St. Louis, MO (PRWEB) February 15, 2017
National Battery Day on February 18 gives us the opportunity to consider how essential batteries are in our everyday lives, but did you know that southeast Missouri’s minerals play a vital role in producing these important energy storage devices? Missouri’s geology is home to many naturally occurring minerals, including the lead and zinc ore that can be used to manufacture batteries that power our world – from the lead-based batteries that start 1 billion vehicles worldwide to the zinc-carbon batteries that run a flashlight or remote control.
“Many companies rely on Missouri lead and zinc mined by The Doe Run Company (Doe Run),” said Lou Magdits, director of raw materials. “Some of the company’s largest customers are U.S. companies that produce batteries for all applications. What’s more, millions of lead batteries return to Missouri to be recycled at Doe Run’s Resource Recycling facility, one of the largest single-site lead recycling facilities in the world.”
Originally invented in 1859, lead batteries today power vehicles, help to store renewable wind and solar energy, and provide backup power for critical operations, such as air traffic control towers, hospitals and financial centers. Recent advances promise to bring additional advantages to car owners. The Advanced Lead Acid Battery Consortium and partners have worked to produce a hybrid electric vehicle (HEV) system with a 48-volt advanced lead carbon battery to meet air quality and ultra-low emission requirements for the next generation of road vehicles. Testing confirms that the system can deliver a 10-12 percent reduction in fuel consumption.
Zinc-based batteries have been used for many decades in applications ranging from toys, electronics and hearing aids to the rechargeable batteries in power tools, and even powering aircraft and space applications.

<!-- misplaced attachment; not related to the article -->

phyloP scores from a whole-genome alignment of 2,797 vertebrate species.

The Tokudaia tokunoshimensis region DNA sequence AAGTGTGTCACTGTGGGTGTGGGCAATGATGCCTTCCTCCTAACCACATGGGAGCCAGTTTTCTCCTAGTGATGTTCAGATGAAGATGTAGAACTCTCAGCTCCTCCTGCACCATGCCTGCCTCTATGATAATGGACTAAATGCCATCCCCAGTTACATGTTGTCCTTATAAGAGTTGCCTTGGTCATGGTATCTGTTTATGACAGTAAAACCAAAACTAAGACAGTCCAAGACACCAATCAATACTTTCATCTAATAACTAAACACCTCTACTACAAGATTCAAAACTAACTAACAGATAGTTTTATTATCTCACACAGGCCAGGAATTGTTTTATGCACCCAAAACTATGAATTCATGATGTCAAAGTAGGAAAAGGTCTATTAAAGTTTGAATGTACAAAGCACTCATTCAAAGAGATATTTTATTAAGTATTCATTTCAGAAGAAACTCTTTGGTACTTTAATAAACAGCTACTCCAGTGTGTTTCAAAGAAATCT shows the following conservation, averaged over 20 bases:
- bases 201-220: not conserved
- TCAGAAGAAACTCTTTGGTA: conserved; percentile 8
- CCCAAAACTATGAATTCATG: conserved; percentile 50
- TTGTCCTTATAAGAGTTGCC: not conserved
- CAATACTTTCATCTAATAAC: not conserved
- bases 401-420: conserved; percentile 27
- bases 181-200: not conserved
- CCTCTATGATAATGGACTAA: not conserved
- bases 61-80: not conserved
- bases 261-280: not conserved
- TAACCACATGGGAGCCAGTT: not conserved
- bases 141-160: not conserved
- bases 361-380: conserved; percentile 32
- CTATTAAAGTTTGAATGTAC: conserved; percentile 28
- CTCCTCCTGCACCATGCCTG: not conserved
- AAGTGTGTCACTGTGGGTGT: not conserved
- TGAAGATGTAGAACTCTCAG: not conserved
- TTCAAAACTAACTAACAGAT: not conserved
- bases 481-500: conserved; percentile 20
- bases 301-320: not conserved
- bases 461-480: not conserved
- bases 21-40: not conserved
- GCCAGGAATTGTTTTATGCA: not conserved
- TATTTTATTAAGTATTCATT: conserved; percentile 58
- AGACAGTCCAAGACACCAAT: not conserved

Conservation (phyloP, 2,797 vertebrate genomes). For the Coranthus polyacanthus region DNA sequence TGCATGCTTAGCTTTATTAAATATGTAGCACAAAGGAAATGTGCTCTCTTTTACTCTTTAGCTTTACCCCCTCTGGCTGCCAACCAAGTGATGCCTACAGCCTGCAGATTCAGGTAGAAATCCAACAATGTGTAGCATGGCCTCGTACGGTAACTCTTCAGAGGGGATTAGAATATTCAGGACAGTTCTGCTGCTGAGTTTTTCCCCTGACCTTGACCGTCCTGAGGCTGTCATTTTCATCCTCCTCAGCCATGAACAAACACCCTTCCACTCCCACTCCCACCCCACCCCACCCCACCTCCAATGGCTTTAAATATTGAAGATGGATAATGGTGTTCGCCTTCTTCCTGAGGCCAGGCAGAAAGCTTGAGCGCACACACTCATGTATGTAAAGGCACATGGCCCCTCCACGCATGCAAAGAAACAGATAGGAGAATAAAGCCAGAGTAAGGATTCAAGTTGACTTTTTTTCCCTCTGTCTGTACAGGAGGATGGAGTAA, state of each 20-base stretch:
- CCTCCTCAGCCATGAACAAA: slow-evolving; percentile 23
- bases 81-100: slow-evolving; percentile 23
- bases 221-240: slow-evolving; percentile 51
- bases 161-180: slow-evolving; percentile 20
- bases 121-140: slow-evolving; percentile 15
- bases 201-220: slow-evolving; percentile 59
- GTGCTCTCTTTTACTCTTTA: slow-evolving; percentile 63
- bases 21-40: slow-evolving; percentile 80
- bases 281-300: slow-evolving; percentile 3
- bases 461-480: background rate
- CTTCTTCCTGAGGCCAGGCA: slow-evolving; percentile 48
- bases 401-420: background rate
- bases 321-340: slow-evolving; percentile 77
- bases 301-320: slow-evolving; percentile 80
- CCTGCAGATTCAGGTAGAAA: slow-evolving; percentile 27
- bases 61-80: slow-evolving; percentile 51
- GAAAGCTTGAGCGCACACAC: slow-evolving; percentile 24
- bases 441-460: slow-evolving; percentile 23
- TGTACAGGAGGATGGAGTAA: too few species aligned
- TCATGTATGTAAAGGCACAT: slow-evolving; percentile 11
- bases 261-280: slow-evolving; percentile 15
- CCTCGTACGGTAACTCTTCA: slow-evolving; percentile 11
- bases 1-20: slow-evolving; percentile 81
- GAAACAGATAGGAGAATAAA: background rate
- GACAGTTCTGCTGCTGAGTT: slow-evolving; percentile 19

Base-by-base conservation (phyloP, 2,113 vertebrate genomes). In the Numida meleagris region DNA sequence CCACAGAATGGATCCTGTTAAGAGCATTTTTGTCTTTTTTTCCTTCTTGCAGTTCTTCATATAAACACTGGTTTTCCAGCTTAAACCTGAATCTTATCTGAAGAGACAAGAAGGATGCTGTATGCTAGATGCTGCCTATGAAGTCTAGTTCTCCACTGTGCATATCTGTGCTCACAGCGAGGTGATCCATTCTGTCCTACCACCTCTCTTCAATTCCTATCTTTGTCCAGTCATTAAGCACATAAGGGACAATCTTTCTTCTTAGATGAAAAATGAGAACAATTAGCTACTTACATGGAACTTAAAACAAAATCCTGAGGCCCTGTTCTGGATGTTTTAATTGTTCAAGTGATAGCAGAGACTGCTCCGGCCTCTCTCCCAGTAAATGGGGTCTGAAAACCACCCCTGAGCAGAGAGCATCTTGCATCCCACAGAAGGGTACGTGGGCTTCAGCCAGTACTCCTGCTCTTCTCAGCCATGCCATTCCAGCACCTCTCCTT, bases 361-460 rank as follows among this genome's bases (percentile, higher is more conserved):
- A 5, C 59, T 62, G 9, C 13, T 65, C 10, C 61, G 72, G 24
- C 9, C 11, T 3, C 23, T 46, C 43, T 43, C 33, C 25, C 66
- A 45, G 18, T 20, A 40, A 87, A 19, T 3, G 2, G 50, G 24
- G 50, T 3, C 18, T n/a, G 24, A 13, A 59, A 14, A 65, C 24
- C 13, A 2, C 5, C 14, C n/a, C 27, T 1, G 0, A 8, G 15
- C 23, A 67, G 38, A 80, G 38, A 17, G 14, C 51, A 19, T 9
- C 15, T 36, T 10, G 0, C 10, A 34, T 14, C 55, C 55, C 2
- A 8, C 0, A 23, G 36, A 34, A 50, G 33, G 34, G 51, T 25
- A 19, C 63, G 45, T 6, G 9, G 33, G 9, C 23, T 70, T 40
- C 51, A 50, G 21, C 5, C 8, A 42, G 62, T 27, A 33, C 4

National Battery Day is a Reminder to Recycle
More than 99 percent of lead batteries are recycled in the U.S., making them the most recycled consumer product. By comparison, less than 1 percent of lithium is recycled, and only a few companies are able to recycle lithium-ion batteries. The lead battery recycling rate also far surpasses other commonly recycled products, like paper at a 67 percent recycling rate and aluminum cans at a 55 percent recycling rate. Zinc also can be fully recycled without experiencing any loss of properties or qualities so it can be put to new uses.
Recycling keeps materials out of landfills, and gives these materials a second life for use in other products. In fact, more than half of the world’s lead actually comes from recycling.
“In the U.S. alone, lead battery recycling keeps 2.4 million tons of batteries out of landfills, including nearly 13.5 million batteries that are recycled annually at the Resource Recycling facility,” said Magdits. “Since it opened in 1991, Resource Recycling has recycled enough batteries to circle the globe.”
An easy process contributes to the high recycling rate for lead-based batteries. Consumers can simply turn in used car, boat or ATV batteries at local retailers where these batteries can be purchased.
Some consumer electronic equipment and batteries, including cell phones, old televisions with glass monitors and old computer monitors, may also contain valuable metals and materials, and can be dropped off for recycling in communities across the state. Missouri’s Department of Natural Resources website provides a list of registered electronic recycling facilities in Missouri at: dnr.mo.gov/env/hwp/electronics/recyclerlist.htm.
About The Doe Run Company
Based in St. Louis, Missouri, USA, The Doe Run Company is a privately held natural resources company and a global provider of lead, copper and zinc concentrates. Dedicated to environmentally responsible mineral and metal production, Doe Run operates one of the world’s largest, single-site lead recycling centers, located in Boss, Missouri, and mines from one of the world’s largest lead mining districts, also in Missouri. The Doe Run Company and its subsidiaries deliver products and services necessary to provide power, protection and convenience. Doe Run has operations in Missouri, Washington and Arizona. For more information, visit http://www.doerun.com and sustainability.doerun.com.